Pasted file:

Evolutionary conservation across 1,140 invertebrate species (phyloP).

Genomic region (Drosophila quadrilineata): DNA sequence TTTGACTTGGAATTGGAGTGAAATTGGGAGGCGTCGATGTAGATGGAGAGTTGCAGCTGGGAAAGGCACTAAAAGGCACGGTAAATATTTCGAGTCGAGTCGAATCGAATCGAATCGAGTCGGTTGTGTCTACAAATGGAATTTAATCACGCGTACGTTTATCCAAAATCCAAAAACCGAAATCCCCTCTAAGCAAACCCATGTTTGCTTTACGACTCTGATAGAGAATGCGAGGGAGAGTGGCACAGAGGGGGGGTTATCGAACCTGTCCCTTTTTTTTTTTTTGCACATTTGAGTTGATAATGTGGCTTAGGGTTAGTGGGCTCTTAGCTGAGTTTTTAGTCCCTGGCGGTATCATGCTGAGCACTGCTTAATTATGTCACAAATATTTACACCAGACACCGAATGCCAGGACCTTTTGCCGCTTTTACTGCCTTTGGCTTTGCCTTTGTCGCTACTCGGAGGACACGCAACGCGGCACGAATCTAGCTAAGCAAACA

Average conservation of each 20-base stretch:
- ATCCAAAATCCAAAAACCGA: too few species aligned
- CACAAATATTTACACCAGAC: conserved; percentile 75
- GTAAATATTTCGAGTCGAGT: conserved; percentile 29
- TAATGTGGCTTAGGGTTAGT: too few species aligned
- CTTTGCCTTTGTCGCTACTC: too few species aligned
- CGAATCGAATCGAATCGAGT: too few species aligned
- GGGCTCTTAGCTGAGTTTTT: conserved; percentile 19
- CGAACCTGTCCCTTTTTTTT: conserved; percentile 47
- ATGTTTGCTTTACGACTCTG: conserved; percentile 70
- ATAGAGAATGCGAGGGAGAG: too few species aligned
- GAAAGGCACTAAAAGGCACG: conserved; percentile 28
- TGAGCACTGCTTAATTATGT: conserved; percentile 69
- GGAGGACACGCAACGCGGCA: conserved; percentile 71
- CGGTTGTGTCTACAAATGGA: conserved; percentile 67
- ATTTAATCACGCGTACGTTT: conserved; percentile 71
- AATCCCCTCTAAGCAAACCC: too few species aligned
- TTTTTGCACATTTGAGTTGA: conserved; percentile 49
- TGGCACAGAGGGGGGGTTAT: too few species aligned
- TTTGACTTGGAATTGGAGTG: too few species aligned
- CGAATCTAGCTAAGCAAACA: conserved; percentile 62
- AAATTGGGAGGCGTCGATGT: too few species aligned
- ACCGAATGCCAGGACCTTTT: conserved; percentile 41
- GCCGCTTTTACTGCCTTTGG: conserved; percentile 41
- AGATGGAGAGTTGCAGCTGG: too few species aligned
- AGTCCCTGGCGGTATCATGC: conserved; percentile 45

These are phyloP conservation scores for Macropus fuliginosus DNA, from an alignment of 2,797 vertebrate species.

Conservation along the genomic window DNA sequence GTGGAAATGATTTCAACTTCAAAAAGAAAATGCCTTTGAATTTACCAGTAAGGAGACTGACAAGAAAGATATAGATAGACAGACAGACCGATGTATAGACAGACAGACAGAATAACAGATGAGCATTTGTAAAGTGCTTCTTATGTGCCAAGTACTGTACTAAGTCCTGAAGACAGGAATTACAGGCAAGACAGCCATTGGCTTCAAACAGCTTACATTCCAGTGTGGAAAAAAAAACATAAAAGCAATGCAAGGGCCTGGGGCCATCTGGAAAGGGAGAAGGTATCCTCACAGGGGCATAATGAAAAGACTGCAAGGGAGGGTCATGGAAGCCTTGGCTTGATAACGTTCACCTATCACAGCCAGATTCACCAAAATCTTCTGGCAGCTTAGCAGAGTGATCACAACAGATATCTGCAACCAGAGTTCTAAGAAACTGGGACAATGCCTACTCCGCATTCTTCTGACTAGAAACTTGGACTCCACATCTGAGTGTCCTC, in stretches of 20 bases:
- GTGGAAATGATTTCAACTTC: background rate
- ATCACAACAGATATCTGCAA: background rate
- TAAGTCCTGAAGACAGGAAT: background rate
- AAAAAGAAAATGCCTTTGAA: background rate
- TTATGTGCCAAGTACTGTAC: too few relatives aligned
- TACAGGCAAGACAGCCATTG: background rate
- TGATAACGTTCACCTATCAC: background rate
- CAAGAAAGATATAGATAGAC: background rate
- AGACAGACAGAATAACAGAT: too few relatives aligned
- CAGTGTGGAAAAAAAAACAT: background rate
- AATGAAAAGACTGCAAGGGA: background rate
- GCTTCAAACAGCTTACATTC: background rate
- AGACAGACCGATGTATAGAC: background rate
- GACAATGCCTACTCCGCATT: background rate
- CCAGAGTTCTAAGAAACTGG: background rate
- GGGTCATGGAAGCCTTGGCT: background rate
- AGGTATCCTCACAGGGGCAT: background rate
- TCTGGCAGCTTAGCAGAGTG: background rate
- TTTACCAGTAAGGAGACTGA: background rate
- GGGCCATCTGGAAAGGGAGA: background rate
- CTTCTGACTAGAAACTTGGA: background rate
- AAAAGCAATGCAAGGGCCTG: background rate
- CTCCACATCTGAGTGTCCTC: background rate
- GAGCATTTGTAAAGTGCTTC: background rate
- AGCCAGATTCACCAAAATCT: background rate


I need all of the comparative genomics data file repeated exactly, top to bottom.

Evolutionary conservation across 1,140 invertebrate species (phyloP).

Genomic region (Drosophila quadrilineata): DNA sequence TTTGACTTGGAATTGGAGTGAAATTGGGAGGCGTCGATGTAGATGGAGAGTTGCAGCTGGGAAAGGCACTAAAAGGCACGGTAAATATTTCGAGTCGAGTCGAATCGAATCGAATCGAGTCGGTTGTGTCTACAAATGGAATTTAATCACGCGTACGTTTATCCAAAATCCAAAAACCGAAATCCCCTCTAAGCAAACCCATGTTTGCTTTACGACTCTGATAGAGAATGCGAGGGAGAGTGGCACAGAGGGGGGGTTATCGAACCTGTCCCTTTTTTTTTTTTTGCACATTTGAGTTGATAATGTGGCTTAGGGTTAGTGGGCTCTTAGCTGAGTTTTTAGTCCCTGGCGGTATCATGCTGAGCACTGCTTAATTATGTCACAAATATTTACACCAGACACCGAATGCCAGGACCTTTTGCCGCTTTTACTGCCTTTGGCTTTGCCTTTGTCGCTACTCGGAGGACACGCAACGCGGCACGAATCTAGCTAAGCAAACA

Average conservation of each 20-base stretch:
- ATCCAAAATCCAAAAACCGA: too few species aligned
- CACAAATATTTACACCAGAC: conserved; percentile 75
- GTAAATATTTCGAGTCGAGT: conserved; percentile 29
- TAATGTGGCTTAGGGTTAGT: too few species aligned
- CTTTGCCTTTGTCGCTACTC: too few species aligned
- CGAATCGAATCGAATCGAGT: too few species aligned
- GGGCTCTTAGCTGAGTTTTT: conserved; percentile 19
- CGAACCTGTCCCTTTTTTTT: conserved; percentile 47
- ATGTTTGCTTTACGACTCTG: conserved; percentile 70
- ATAGAGAATGCGAGGGAGAG: too few species aligned
- GAAAGGCACTAAAAGGCACG: conserved; percentile 28
- TGAGCACTGCTTAATTATGT: conserved; percentile 69
- GGAGGACACGCAACGCGGCA: conserved; percentile 71
- CGGTTGTGTCTACAAATGGA: conserved; percentile 67
- ATTTAATCACGCGTACGTTT: conserved; percentile 71
- AATCCCCTCTAAGCAAACCC: too few species aligned
- TTTTTGCACATTTGAGTTGA: conserved; percentile 49
- TGGCACAGAGGGGGGGTTAT: too few species aligned
- TTTGACTTGGAATTGGAGTG: too few species aligned
- CGAATCTAGCTAAGCAAACA: conserved; percentile 62
- AAATTGGGAGGCGTCGATGT: too few species aligned
- ACCGAATGCCAGGACCTTTT: conserved; percentile 41
- GCCGCTTTTACTGCCTTTGG: conserved; percentile 41
- AGATGGAGAGTTGCAGCTGG: too few species aligned
- AGTCCCTGGCGGTATCATGC: conserved; percentile 45

These are phyloP conservation scores for Macropus fuliginosus DNA, from an alignment of 2,797 vertebrate species.

Conservation along the genomic window DNA sequence GTGGAAATGATTTCAACTTCAAAAAGAAAATGCCTTTGAATTTACCAGTAAGGAGACTGACAAGAAAGATATAGATAGACAGACAGACCGATGTATAGACAGACAGACAGAATAACAGATGAGCATTTGTAAAGTGCTTCTTATGTGCCAAGTACTGTACTAAGTCCTGAAGACAGGAATTACAGGCAAGACAGCCATTGGCTTCAAACAGCTTACATTCCAGTGTGGAAAAAAAAACATAAAAGCAATGCAAGGGCCTGGGGCCATCTGGAAAGGGAGAAGGTATCCTCACAGGGGCATAATGAAAAGACTGCAAGGGAGGGTCATGGAAGCCTTGGCTTGATAACGTTCACCTATCACAGCCAGATTCACCAAAATCTTCTGGCAGCTTAGCAGAGTGATCACAACAGATATCTGCAACCAGAGTTCTAAGAAACTGGGACAATGCCTACTCCGCATTCTTCTGACTAGAAACTTGGACTCCACATCTGAGTGTCCTC, in stretches of 20 bases:
- GTGGAAATGATTTCAACTTC: background rate
- ATCACAACAGATATCTGCAA: background rate
- TAAGTCCTGAAGACAGGAAT: background rate
- AAAAAGAAAATGCCTTTGAA: background rate
- TTATGTGCCAAGTACTGTAC: too few relatives aligned
- TACAGGCAAGACAGCCATTG: background rate
- TGATAACGTTCACCTATCAC: background rate
- CAAGAAAGATATAGATAGAC: background rate
- AGACAGACAGAATAACAGAT: too few relatives aligned
- CAGTGTGGAAAAAAAAACAT: background rate
- AATGAAAAGACTGCAAGGGA: background rate
- GCTTCAAACAGCTTACATTC: background rate
- AGACAGACCGATGTATAGAC: background rate
- GACAATGCCTACTCCGCATT: background rate
- CCAGAGTTCTAAGAAACTGG: background rate
- GGGTCATGGAAGCCTTGGCT: background rate
- AGGTATCCTCACAGGGGCAT: background rate
- TCTGGCAGCTTAGCAGAGTG: background rate
- TTTACCAGTAAGGAGACTGA: background rate
- GGGCCATCTGGAAAGGGAGA: background rate
- CTTCTGACTAGAAACTTGGA: background rate
- AAAAGCAATGCAAGGGCCTG: background rate
- CTCCACATCTGAGTGTCCTC: background rate
- GAGCATTTGTAAAGTGCTTC: background rate
- AGCCAGATTCACCAAAATCT: background rate